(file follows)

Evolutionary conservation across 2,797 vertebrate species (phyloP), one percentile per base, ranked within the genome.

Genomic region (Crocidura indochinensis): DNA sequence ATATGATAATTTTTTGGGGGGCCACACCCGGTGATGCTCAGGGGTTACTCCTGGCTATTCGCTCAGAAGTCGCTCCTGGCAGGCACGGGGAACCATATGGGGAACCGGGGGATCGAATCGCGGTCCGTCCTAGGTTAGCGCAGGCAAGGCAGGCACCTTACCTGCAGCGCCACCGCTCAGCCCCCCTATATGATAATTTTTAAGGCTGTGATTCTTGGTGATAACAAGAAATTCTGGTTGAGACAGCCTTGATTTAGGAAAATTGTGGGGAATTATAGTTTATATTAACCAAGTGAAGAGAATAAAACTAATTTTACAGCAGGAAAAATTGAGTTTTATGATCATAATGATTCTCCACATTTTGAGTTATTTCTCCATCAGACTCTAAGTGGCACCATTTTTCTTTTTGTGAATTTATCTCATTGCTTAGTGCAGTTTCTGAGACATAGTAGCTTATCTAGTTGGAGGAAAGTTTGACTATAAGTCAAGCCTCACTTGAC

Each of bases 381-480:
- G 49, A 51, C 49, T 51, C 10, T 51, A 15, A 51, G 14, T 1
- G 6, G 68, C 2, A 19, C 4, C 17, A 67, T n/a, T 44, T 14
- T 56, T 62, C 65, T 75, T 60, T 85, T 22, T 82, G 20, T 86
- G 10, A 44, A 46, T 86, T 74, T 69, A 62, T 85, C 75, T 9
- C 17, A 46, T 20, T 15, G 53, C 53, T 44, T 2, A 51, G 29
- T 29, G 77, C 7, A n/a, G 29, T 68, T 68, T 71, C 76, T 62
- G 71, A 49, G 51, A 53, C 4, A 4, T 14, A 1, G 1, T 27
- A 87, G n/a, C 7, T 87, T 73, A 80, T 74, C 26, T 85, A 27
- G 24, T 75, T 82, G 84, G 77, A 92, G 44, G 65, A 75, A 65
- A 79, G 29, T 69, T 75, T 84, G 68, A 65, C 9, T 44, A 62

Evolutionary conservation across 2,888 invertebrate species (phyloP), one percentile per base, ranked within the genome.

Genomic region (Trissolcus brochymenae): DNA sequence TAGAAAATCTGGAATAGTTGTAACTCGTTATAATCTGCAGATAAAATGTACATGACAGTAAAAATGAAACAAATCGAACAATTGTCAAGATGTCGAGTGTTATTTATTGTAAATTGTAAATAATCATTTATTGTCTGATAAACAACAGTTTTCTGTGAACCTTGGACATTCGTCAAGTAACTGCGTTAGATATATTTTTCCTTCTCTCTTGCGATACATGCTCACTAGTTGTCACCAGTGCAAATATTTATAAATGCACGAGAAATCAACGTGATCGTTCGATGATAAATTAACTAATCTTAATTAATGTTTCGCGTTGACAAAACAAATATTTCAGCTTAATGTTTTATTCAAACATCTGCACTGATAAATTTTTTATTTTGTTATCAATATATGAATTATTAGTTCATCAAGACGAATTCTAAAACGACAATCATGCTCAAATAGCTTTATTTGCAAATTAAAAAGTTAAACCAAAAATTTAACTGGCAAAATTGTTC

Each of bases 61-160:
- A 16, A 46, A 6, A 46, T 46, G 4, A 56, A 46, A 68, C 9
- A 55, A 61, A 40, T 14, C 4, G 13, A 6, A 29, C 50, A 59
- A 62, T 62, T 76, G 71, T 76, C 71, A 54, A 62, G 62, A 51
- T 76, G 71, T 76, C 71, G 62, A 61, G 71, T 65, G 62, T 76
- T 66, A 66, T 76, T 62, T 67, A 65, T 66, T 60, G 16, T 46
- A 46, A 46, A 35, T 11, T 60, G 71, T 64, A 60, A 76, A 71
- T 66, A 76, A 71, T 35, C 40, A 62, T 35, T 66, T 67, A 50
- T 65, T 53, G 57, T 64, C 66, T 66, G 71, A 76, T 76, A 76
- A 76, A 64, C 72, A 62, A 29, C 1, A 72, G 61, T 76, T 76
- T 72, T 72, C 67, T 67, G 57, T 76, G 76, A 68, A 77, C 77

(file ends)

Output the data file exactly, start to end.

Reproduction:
Evolutionary conservation across 2,797 vertebrate species (phyloP), one percentile per base, ranked within the genome.

Genomic region (Crocidura indochinensis): DNA sequence ATATGATAATTTTTTGGGGGGCCACACCCGGTGATGCTCAGGGGTTACTCCTGGCTATTCGCTCAGAAGTCGCTCCTGGCAGGCACGGGGAACCATATGGGGAACCGGGGGATCGAATCGCGGTCCGTCCTAGGTTAGCGCAGGCAAGGCAGGCACCTTACCTGCAGCGCCACCGCTCAGCCCCCCTATATGATAATTTTTAAGGCTGTGATTCTTGGTGATAACAAGAAATTCTGGTTGAGACAGCCTTGATTTAGGAAAATTGTGGGGAATTATAGTTTATATTAACCAAGTGAAGAGAATAAAACTAATTTTACAGCAGGAAAAATTGAGTTTTATGATCATAATGATTCTCCACATTTTGAGTTATTTCTCCATCAGACTCTAAGTGGCACCATTTTTCTTTTTGTGAATTTATCTCATTGCTTAGTGCAGTTTCTGAGACATAGTAGCTTATCTAGTTGGAGGAAAGTTTGACTATAAGTCAAGCCTCACTTGAC

Each of bases 381-480:
- G 49, A 51, C 49, T 51, C 10, T 51, A 15, A 51, G 14, T 1
- G 6, G 68, C 2, A 19, C 4, C 17, A 67, T n/a, T 44, T 14
- T 56, T 62, C 65, T 75, T 60, T 85, T 22, T 82, G 20, T 86
- G 10, A 44, A 46, T 86, T 74, T 69, A 62, T 85, C 75, T 9
- C 17, A 46, T 20, T 15, G 53, C 53, T 44, T 2, A 51, G 29
- T 29, G 77, C 7, A n/a, G 29, T 68, T 68, T 71, C 76, T 62
- G 71, A 49, G 51, A 53, C 4, A 4, T 14, A 1, G 1, T 27
- A 87, G n/a, C 7, T 87, T 73, A 80, T 74, C 26, T 85, A 27
- G 24, T 75, T 82, G 84, G 77, A 92, G 44, G 65, A 75, A 65
- A 79, G 29, T 69, T 75, T 84, G 68, A 65, C 9, T 44, A 62

Evolutionary conservation across 2,888 invertebrate species (phyloP), one percentile per base, ranked within the genome.

Genomic region (Trissolcus brochymenae): DNA sequence TAGAAAATCTGGAATAGTTGTAACTCGTTATAATCTGCAGATAAAATGTACATGACAGTAAAAATGAAACAAATCGAACAATTGTCAAGATGTCGAGTGTTATTTATTGTAAATTGTAAATAATCATTTATTGTCTGATAAACAACAGTTTTCTGTGAACCTTGGACATTCGTCAAGTAACTGCGTTAGATATATTTTTCCTTCTCTCTTGCGATACATGCTCACTAGTTGTCACCAGTGCAAATATTTATAAATGCACGAGAAATCAACGTGATCGTTCGATGATAAATTAACTAATCTTAATTAATGTTTCGCGTTGACAAAACAAATATTTCAGCTTAATGTTTTATTCAAACATCTGCACTGATAAATTTTTTATTTTGTTATCAATATATGAATTATTAGTTCATCAAGACGAATTCTAAAACGACAATCATGCTCAAATAGCTTTATTTGCAAATTAAAAAGTTAAACCAAAAATTTAACTGGCAAAATTGTTC

Each of bases 61-160:
- A 16, A 46, A 6, A 46, T 46, G 4, A 56, A 46, A 68, C 9
- A 55, A 61, A 40, T 14, C 4, G 13, A 6, A 29, C 50, A 59
- A 62, T 62, T 76, G 71, T 76, C 71, A 54, A 62, G 62, A 51
- T 76, G 71, T 76, C 71, G 62, A 61, G 71, T 65, G 62, T 76
- T 66, A 66, T 76, T 62, T 67, A 65, T 66, T 60, G 16, T 46
- A 46, A 46, A 35, T 11, T 60, G 71, T 64, A 60, A 76, A 71
- T 66, A 76, A 71, T 35, C 40, A 62, T 35, T 66, T 67, A 50
- T 65, T 53, G 57, T 64, C 66, T 66, G 71, A 76, T 76, A 76
- A 76, A 64, C 72, A 62, A 29, C 1, A 72, G 61, T 76, T 76
- T 72, T 72, C 67, T 67, G 57, T 76, G 76, A 68, A 77, C 77